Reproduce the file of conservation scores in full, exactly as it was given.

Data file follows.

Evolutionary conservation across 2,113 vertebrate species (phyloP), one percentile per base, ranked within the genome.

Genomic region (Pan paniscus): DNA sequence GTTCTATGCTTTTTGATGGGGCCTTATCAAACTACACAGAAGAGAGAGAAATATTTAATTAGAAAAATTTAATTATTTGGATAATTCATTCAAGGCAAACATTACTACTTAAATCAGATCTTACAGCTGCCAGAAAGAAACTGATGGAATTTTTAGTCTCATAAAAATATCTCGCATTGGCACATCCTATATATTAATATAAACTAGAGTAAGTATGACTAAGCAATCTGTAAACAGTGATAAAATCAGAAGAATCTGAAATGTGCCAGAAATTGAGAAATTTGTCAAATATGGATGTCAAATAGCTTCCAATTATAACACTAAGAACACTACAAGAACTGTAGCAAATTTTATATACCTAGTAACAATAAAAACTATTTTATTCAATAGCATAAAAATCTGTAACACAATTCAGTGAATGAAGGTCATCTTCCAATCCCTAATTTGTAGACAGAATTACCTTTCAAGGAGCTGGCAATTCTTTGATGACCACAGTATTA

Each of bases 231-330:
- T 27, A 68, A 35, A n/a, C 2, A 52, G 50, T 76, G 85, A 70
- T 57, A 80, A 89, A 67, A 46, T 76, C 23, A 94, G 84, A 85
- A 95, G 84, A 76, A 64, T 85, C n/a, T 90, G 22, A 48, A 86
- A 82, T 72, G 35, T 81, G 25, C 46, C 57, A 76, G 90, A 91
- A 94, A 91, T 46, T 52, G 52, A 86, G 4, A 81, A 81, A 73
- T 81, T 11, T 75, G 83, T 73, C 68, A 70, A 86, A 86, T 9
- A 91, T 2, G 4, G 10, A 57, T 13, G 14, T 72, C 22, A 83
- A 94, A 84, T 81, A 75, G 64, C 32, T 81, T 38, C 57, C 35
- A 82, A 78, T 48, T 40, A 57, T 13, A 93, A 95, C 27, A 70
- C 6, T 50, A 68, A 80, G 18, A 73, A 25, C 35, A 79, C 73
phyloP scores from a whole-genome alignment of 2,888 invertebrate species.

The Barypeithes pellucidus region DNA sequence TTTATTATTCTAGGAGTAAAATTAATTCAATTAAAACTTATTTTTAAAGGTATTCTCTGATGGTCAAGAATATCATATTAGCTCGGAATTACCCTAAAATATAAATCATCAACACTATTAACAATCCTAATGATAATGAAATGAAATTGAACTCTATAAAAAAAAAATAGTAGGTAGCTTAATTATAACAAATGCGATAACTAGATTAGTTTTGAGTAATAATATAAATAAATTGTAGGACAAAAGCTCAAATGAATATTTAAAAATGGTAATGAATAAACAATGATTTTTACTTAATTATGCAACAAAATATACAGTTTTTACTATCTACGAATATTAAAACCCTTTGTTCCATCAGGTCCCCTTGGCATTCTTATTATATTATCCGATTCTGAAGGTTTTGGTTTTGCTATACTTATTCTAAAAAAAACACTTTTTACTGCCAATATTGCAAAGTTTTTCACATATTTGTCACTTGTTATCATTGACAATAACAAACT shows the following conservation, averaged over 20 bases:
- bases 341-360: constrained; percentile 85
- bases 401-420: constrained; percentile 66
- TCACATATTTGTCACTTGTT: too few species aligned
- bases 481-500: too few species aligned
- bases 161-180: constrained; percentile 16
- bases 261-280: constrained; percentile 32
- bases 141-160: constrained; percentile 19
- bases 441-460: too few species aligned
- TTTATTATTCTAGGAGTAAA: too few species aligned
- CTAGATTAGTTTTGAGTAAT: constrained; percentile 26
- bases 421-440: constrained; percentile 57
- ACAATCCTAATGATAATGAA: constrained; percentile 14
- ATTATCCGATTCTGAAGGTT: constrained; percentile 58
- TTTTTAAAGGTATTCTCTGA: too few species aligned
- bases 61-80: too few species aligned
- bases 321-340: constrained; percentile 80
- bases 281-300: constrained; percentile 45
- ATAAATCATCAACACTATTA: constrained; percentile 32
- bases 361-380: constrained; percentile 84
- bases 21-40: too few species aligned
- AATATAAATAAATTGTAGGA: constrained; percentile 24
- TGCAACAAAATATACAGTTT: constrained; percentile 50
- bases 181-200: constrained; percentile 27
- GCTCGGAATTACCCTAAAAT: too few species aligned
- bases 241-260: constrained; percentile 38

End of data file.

Evolutionary conservation across 2,113 vertebrate species (phyloP), one percentile per base, ranked within the genome.

Genomic region (Pan paniscus): DNA sequence GTTCTATGCTTTTTGATGGGGCCTTATCAAACTACACAGAAGAGAGAGAAATATTTAATTAGAAAAATTTAATTATTTGGATAATTCATTCAAGGCAAACATTACTACTTAAATCAGATCTTACAGCTGCCAGAAAGAAACTGATGGAATTTTTAGTCTCATAAAAATATCTCGCATTGGCACATCCTATATATTAATATAAACTAGAGTAAGTATGACTAAGCAATCTGTAAACAGTGATAAAATCAGAAGAATCTGAAATGTGCCAGAAATTGAGAAATTTGTCAAATATGGATGTCAAATAGCTTCCAATTATAACACTAAGAACACTACAAGAACTGTAGCAAATTTTATATACCTAGTAACAATAAAAACTATTTTATTCAATAGCATAAAAATCTGTAACACAATTCAGTGAATGAAGGTCATCTTCCAATCCCTAATTTGTAGACAGAATTACCTTTCAAGGAGCTGGCAATTCTTTGATGACCACAGTATTA

Each of bases 231-330:
- T 27, A 68, A 35, A n/a, C 2, A 52, G 50, T 76, G 85, A 70
- T 57, A 80, A 89, A 67, A 46, T 76, C 23, A 94, G 84, A 85
- A 95, G 84, A 76, A 64, T 85, C n/a, T 90, G 22, A 48, A 86
- A 82, T 72, G 35, T 81, G 25, C 46, C 57, A 76, G 90, A 91
- A 94, A 91, T 46, T 52, G 52, A 86, G 4, A 81, A 81, A 73
- T 81, T 11, T 75, G 83, T 73, C 68, A 70, A 86, A 86, T 9
- A 91, T 2, G 4, G 10, A 57, T 13, G 14, T 72, C 22, A 83
- A 94, A 84, T 81, A 75, G 64, C 32, T 81, T 38, C 57, C 35
- A 82, A 78, T 48, T 40, A 57, T 13, A 93, A 95, C 27, A 70
- C 6, T 50, A 68, A 80, G 18, A 73, A 25, C 35, A 79, C 73
phyloP scores from a whole-genome alignment of 2,888 invertebrate species.

The Barypeithes pellucidus region DNA sequence TTTATTATTCTAGGAGTAAAATTAATTCAATTAAAACTTATTTTTAAAGGTATTCTCTGATGGTCAAGAATATCATATTAGCTCGGAATTACCCTAAAATATAAATCATCAACACTATTAACAATCCTAATGATAATGAAATGAAATTGAACTCTATAAAAAAAAAATAGTAGGTAGCTTAATTATAACAAATGCGATAACTAGATTAGTTTTGAGTAATAATATAAATAAATTGTAGGACAAAAGCTCAAATGAATATTTAAAAATGGTAATGAATAAACAATGATTTTTACTTAATTATGCAACAAAATATACAGTTTTTACTATCTACGAATATTAAAACCCTTTGTTCCATCAGGTCCCCTTGGCATTCTTATTATATTATCCGATTCTGAAGGTTTTGGTTTTGCTATACTTATTCTAAAAAAAACACTTTTTACTGCCAATATTGCAAAGTTTTTCACATATTTGTCACTTGTTATCATTGACAATAACAAACT shows the following conservation, averaged over 20 bases:
- bases 341-360: constrained; percentile 85
- bases 401-420: constrained; percentile 66
- TCACATATTTGTCACTTGTT: too few species aligned
- bases 481-500: too few species aligned
- bases 161-180: constrained; percentile 16
- bases 261-280: constrained; percentile 32
- bases 141-160: constrained; percentile 19
- bases 441-460: too few species aligned
- TTTATTATTCTAGGAGTAAA: too few species aligned
- CTAGATTAGTTTTGAGTAAT: constrained; percentile 26
- bases 421-440: constrained; percentile 57
- ACAATCCTAATGATAATGAA: constrained; percentile 14
- ATTATCCGATTCTGAAGGTT: constrained; percentile 58
- TTTTTAAAGGTATTCTCTGA: too few species aligned
- bases 61-80: too few species aligned
- bases 321-340: constrained; percentile 80
- bases 281-300: constrained; percentile 45
- ATAAATCATCAACACTATTA: constrained; percentile 32
- bases 361-380: constrained; percentile 84
- bases 21-40: too few species aligned
- AATATAAATAAATTGTAGGA: constrained; percentile 24
- TGCAACAAAATATACAGTTT: constrained; percentile 50
- bases 181-200: constrained; percentile 27
- GCTCGGAATTACCCTAAAAT: too few species aligned
- bases 241-260: constrained; percentile 38